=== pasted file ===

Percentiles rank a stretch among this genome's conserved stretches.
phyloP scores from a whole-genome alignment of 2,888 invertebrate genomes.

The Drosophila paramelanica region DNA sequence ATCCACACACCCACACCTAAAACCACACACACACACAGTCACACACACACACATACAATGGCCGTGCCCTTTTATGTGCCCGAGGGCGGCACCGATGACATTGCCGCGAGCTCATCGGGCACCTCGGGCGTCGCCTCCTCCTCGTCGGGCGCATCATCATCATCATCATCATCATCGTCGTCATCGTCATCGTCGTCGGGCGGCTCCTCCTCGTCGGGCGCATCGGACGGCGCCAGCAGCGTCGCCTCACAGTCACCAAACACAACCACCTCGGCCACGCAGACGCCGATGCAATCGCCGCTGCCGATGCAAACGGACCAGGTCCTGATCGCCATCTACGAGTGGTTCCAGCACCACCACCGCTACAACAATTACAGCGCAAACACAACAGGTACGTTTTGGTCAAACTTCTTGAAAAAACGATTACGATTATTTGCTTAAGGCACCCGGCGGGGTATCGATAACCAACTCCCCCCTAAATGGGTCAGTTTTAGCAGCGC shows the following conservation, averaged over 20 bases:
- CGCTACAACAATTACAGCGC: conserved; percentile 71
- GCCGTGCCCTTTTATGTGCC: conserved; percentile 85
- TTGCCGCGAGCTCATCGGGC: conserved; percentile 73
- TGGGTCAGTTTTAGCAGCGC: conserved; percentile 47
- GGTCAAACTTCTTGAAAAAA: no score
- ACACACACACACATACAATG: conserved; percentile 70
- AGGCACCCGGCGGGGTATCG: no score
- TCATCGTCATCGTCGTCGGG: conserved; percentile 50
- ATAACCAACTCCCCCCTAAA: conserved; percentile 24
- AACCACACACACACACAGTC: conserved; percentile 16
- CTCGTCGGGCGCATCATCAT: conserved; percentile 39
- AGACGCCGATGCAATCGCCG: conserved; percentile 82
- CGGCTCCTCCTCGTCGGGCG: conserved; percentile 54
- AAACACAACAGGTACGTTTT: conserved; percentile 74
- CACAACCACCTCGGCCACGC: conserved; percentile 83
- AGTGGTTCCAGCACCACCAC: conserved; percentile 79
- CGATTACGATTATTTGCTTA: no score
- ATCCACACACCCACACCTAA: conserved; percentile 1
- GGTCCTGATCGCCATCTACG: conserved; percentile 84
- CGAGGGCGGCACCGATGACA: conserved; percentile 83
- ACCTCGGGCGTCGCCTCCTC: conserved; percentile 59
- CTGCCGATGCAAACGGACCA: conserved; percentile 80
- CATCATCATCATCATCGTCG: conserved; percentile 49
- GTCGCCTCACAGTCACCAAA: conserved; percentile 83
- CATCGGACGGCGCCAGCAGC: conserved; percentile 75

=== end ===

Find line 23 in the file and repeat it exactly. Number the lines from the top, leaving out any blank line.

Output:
- CGAGGGCGGCACCGATGACA: conserved; percentile 83